Tag Archives : Dropbox


The Importance Of Your Computer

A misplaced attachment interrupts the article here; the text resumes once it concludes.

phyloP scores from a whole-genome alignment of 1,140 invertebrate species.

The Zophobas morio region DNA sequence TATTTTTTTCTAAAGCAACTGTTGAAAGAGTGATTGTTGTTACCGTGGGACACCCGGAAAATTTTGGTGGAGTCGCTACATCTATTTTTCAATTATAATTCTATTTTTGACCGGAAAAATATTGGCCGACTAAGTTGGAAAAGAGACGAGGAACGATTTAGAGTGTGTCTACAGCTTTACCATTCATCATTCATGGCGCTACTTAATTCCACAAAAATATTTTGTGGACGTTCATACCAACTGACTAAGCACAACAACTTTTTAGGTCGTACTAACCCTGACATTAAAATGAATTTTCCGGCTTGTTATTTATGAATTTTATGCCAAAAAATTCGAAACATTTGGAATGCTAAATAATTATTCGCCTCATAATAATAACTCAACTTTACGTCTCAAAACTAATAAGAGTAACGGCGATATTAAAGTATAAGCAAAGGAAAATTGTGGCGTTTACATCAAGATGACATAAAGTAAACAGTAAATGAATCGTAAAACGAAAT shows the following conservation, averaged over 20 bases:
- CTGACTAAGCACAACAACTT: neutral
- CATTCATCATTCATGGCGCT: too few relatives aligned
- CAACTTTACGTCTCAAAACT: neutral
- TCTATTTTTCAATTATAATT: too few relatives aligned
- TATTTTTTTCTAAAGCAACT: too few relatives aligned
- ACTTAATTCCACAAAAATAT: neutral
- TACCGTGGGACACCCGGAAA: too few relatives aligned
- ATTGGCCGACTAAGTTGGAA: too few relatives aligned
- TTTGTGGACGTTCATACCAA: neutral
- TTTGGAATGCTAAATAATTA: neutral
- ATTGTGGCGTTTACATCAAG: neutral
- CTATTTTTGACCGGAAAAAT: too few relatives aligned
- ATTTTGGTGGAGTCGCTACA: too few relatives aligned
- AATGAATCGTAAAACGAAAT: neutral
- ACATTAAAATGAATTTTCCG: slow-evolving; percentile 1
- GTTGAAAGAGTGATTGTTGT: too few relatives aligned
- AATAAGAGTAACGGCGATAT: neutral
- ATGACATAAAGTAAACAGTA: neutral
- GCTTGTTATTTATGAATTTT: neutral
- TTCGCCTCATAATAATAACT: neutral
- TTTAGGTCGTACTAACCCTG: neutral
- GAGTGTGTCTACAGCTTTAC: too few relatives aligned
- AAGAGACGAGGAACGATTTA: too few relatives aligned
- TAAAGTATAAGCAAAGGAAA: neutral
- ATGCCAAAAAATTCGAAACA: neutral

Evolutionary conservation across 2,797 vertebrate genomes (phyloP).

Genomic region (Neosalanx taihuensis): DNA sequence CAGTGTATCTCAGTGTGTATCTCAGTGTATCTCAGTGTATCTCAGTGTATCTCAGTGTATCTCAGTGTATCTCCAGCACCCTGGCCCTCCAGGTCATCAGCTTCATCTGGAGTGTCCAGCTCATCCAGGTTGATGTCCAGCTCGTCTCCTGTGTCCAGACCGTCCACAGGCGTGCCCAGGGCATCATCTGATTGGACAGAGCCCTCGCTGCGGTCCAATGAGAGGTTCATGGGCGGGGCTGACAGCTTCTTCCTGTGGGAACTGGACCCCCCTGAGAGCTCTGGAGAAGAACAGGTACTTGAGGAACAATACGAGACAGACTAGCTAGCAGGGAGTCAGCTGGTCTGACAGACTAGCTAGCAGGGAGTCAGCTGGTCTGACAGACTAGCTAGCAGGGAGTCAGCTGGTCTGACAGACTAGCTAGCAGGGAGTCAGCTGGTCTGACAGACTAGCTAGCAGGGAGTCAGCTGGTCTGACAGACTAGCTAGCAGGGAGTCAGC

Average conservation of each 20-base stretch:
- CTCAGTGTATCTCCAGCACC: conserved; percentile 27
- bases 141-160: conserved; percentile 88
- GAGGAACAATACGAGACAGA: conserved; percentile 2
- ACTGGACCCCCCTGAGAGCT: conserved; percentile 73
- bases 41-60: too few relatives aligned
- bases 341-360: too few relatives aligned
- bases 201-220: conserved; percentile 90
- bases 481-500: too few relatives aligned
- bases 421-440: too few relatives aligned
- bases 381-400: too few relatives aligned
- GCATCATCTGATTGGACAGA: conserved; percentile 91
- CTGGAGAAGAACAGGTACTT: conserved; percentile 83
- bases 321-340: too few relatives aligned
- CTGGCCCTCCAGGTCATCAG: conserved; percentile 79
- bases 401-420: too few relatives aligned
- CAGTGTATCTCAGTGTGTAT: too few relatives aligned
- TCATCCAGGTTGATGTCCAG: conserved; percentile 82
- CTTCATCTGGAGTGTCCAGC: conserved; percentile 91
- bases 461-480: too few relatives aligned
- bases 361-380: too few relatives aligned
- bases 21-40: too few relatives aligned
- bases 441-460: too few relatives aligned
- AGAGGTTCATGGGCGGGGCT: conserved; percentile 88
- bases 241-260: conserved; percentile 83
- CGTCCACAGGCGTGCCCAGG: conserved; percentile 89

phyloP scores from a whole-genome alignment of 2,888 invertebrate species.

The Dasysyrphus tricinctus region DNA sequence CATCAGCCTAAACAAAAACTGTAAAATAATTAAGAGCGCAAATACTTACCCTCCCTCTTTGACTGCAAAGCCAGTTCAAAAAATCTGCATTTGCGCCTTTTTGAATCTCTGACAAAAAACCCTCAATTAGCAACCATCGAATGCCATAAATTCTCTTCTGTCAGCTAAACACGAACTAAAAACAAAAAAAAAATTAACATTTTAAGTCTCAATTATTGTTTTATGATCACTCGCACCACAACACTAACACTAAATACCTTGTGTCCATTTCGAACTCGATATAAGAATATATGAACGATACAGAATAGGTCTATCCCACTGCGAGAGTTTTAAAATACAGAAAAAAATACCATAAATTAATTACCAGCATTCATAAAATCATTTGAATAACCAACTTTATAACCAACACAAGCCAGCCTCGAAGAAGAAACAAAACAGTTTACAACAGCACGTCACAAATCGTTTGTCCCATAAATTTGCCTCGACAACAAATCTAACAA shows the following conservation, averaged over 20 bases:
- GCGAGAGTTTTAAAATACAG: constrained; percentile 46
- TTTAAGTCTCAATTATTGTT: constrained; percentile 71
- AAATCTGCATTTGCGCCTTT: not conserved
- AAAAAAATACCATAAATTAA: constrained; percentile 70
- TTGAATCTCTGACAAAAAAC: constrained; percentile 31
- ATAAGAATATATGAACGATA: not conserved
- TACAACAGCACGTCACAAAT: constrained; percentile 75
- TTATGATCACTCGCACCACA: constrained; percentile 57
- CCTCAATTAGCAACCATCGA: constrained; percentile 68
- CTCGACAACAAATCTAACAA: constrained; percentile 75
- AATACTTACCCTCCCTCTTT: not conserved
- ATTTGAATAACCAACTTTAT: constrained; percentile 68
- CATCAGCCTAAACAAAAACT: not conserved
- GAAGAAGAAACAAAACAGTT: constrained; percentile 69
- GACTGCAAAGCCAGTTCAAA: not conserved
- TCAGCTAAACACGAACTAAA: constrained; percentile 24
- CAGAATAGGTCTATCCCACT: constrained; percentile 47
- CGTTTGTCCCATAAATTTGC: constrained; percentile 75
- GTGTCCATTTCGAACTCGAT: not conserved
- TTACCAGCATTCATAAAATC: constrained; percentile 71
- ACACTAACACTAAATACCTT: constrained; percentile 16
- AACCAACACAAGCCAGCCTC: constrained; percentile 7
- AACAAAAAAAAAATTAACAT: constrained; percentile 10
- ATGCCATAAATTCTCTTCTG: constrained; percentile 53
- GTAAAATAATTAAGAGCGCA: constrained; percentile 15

Several months ago one of my family members purchased a brand new MacBook Air for the purposes of going to university. This morning I received sad news that said laptop had been lost. Thankfully the laptop was insured so at least the physical value of the laptop should not be an issue. Lesson One: Make Sure Your Laptop Is Insured For Both Accidental Damage And Loss! However what happens with the data which is on it? The truth is that there is no excuse for not having mission critical data (such as university work, important account files etc etc) backed up as it is changed. This is possible through services such as Dropbox and SugarSync, which are free and monitor folders and files and automatically upload changes to the cloud. Lesson Two: Sign Up To Dropbox And/Or SugarSync! Passwords, need to be safe and secure. In other words unique and ideally containing random letters as well as characters which are not alpha-numeric. This isn’t a daunting process as 1Password has it covered. 1Password is covered in detail in my ‘Useful Software & Services For The 21st Century Student‘ post. It is more expensive than the average app, however its an investment that will keep your banking details, and other secure login sites safe. Lesson Three: Make Sure You Don’t Use The Same Password, Or Simple Passwords For Anything! All of this advice is to protect you from losing your laptop or computer as a result of carelessness of theft. But it should also be followed generally as the hard drives which your data is stored will not last forever. I have suffered two hard drive failures around 7 years ago where my data was not backed up, and it was horrendous. Memories gone, important documents lost, hours taken to rebuild what I could. As anyone who has suffered a hard drive failure or computer loss will tell you, although the physical computer can be replaced, the memories contained on it usually cannot.